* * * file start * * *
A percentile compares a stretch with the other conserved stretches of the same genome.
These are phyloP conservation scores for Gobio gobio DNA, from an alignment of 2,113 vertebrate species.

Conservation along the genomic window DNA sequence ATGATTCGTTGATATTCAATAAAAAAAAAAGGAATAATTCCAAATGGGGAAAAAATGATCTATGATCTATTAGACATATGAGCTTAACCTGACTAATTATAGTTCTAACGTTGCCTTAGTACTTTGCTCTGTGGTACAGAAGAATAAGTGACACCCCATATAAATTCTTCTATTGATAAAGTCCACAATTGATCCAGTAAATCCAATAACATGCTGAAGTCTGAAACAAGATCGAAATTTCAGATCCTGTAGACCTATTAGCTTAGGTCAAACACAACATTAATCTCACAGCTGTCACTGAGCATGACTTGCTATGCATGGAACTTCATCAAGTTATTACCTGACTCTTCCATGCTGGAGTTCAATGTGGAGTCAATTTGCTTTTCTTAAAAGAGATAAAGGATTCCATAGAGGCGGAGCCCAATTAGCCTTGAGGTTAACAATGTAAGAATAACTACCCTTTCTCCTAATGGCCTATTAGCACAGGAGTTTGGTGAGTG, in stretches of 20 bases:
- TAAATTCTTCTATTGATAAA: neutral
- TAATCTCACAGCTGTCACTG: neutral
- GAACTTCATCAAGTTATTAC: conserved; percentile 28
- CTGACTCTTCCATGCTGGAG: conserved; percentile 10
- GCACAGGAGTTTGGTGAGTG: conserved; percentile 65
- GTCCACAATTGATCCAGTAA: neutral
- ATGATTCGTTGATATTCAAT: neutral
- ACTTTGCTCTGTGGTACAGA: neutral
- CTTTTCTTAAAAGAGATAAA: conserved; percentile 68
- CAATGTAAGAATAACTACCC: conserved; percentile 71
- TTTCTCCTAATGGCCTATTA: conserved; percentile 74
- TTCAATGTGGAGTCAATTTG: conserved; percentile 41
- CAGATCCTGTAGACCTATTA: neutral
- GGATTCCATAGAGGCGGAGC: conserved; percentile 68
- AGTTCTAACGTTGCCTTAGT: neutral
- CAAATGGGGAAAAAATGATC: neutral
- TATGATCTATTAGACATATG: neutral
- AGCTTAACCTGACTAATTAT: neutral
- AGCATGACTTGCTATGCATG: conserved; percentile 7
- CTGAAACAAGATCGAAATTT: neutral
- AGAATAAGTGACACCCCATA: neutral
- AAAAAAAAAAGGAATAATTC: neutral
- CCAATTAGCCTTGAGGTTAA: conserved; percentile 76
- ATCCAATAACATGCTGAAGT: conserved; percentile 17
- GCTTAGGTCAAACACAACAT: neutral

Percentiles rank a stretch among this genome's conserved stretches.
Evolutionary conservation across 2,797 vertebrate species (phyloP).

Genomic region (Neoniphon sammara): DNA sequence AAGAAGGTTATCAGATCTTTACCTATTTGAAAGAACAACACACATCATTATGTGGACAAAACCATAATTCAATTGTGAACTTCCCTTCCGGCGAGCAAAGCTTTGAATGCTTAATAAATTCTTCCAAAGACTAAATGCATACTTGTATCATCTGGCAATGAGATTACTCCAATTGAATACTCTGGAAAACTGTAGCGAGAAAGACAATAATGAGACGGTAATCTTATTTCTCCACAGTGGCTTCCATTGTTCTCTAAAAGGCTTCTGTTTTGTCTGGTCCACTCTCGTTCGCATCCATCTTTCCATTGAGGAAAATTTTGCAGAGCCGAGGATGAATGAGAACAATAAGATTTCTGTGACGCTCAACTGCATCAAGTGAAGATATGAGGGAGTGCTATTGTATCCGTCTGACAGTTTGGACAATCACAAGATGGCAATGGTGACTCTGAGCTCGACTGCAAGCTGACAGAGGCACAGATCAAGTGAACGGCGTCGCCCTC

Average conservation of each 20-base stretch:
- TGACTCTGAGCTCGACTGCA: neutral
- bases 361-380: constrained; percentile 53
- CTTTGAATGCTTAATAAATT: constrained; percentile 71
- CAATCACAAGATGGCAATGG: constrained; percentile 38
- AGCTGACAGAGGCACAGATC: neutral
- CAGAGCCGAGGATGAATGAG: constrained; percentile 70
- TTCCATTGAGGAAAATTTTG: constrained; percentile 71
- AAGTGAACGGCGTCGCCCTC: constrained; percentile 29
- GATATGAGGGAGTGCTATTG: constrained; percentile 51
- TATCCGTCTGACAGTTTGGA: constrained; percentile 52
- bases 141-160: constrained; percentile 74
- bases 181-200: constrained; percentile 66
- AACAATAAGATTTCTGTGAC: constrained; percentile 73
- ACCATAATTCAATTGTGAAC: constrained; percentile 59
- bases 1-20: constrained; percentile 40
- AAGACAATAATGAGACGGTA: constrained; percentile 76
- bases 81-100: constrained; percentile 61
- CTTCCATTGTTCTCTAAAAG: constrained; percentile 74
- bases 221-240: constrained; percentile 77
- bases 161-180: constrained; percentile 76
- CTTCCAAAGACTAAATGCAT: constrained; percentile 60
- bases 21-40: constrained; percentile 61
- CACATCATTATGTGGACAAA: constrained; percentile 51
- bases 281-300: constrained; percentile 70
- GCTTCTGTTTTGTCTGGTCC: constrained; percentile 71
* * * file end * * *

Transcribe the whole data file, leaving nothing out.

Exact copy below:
A percentile compares a stretch with the other conserved stretches of the same genome.
These are phyloP conservation scores for Gobio gobio DNA, from an alignment of 2,113 vertebrate species.

Conservation along the genomic window DNA sequence ATGATTCGTTGATATTCAATAAAAAAAAAAGGAATAATTCCAAATGGGGAAAAAATGATCTATGATCTATTAGACATATGAGCTTAACCTGACTAATTATAGTTCTAACGTTGCCTTAGTACTTTGCTCTGTGGTACAGAAGAATAAGTGACACCCCATATAAATTCTTCTATTGATAAAGTCCACAATTGATCCAGTAAATCCAATAACATGCTGAAGTCTGAAACAAGATCGAAATTTCAGATCCTGTAGACCTATTAGCTTAGGTCAAACACAACATTAATCTCACAGCTGTCACTGAGCATGACTTGCTATGCATGGAACTTCATCAAGTTATTACCTGACTCTTCCATGCTGGAGTTCAATGTGGAGTCAATTTGCTTTTCTTAAAAGAGATAAAGGATTCCATAGAGGCGGAGCCCAATTAGCCTTGAGGTTAACAATGTAAGAATAACTACCCTTTCTCCTAATGGCCTATTAGCACAGGAGTTTGGTGAGTG, in stretches of 20 bases:
- TAAATTCTTCTATTGATAAA: neutral
- TAATCTCACAGCTGTCACTG: neutral
- GAACTTCATCAAGTTATTAC: conserved; percentile 28
- CTGACTCTTCCATGCTGGAG: conserved; percentile 10
- GCACAGGAGTTTGGTGAGTG: conserved; percentile 65
- GTCCACAATTGATCCAGTAA: neutral
- ATGATTCGTTGATATTCAAT: neutral
- ACTTTGCTCTGTGGTACAGA: neutral
- CTTTTCTTAAAAGAGATAAA: conserved; percentile 68
- CAATGTAAGAATAACTACCC: conserved; percentile 71
- TTTCTCCTAATGGCCTATTA: conserved; percentile 74
- TTCAATGTGGAGTCAATTTG: conserved; percentile 41
- CAGATCCTGTAGACCTATTA: neutral
- GGATTCCATAGAGGCGGAGC: conserved; percentile 68
- AGTTCTAACGTTGCCTTAGT: neutral
- CAAATGGGGAAAAAATGATC: neutral
- TATGATCTATTAGACATATG: neutral
- AGCTTAACCTGACTAATTAT: neutral
- AGCATGACTTGCTATGCATG: conserved; percentile 7
- CTGAAACAAGATCGAAATTT: neutral
- AGAATAAGTGACACCCCATA: neutral
- AAAAAAAAAAGGAATAATTC: neutral
- CCAATTAGCCTTGAGGTTAA: conserved; percentile 76
- ATCCAATAACATGCTGAAGT: conserved; percentile 17
- GCTTAGGTCAAACACAACAT: neutral

Percentiles rank a stretch among this genome's conserved stretches.
Evolutionary conservation across 2,797 vertebrate species (phyloP).

Genomic region (Neoniphon sammara): DNA sequence AAGAAGGTTATCAGATCTTTACCTATTTGAAAGAACAACACACATCATTATGTGGACAAAACCATAATTCAATTGTGAACTTCCCTTCCGGCGAGCAAAGCTTTGAATGCTTAATAAATTCTTCCAAAGACTAAATGCATACTTGTATCATCTGGCAATGAGATTACTCCAATTGAATACTCTGGAAAACTGTAGCGAGAAAGACAATAATGAGACGGTAATCTTATTTCTCCACAGTGGCTTCCATTGTTCTCTAAAAGGCTTCTGTTTTGTCTGGTCCACTCTCGTTCGCATCCATCTTTCCATTGAGGAAAATTTTGCAGAGCCGAGGATGAATGAGAACAATAAGATTTCTGTGACGCTCAACTGCATCAAGTGAAGATATGAGGGAGTGCTATTGTATCCGTCTGACAGTTTGGACAATCACAAGATGGCAATGGTGACTCTGAGCTCGACTGCAAGCTGACAGAGGCACAGATCAAGTGAACGGCGTCGCCCTC

Average conservation of each 20-base stretch:
- TGACTCTGAGCTCGACTGCA: neutral
- bases 361-380: constrained; percentile 53
- CTTTGAATGCTTAATAAATT: constrained; percentile 71
- CAATCACAAGATGGCAATGG: constrained; percentile 38
- AGCTGACAGAGGCACAGATC: neutral
- CAGAGCCGAGGATGAATGAG: constrained; percentile 70
- TTCCATTGAGGAAAATTTTG: constrained; percentile 71
- AAGTGAACGGCGTCGCCCTC: constrained; percentile 29
- GATATGAGGGAGTGCTATTG: constrained; percentile 51
- TATCCGTCTGACAGTTTGGA: constrained; percentile 52
- bases 141-160: constrained; percentile 74
- bases 181-200: constrained; percentile 66
- AACAATAAGATTTCTGTGAC: constrained; percentile 73
- ACCATAATTCAATTGTGAAC: constrained; percentile 59
- bases 1-20: constrained; percentile 40
- AAGACAATAATGAGACGGTA: constrained; percentile 76
- bases 81-100: constrained; percentile 61
- CTTCCATTGTTCTCTAAAAG: constrained; percentile 74
- bases 221-240: constrained; percentile 77
- bases 161-180: constrained; percentile 76
- CTTCCAAAGACTAAATGCAT: constrained; percentile 60
- bases 21-40: constrained; percentile 61
- CACATCATTATGTGGACAAA: constrained; percentile 51
- bases 281-300: constrained; percentile 70
- GCTTCTGTTTTGTCTGGTCC: constrained; percentile 71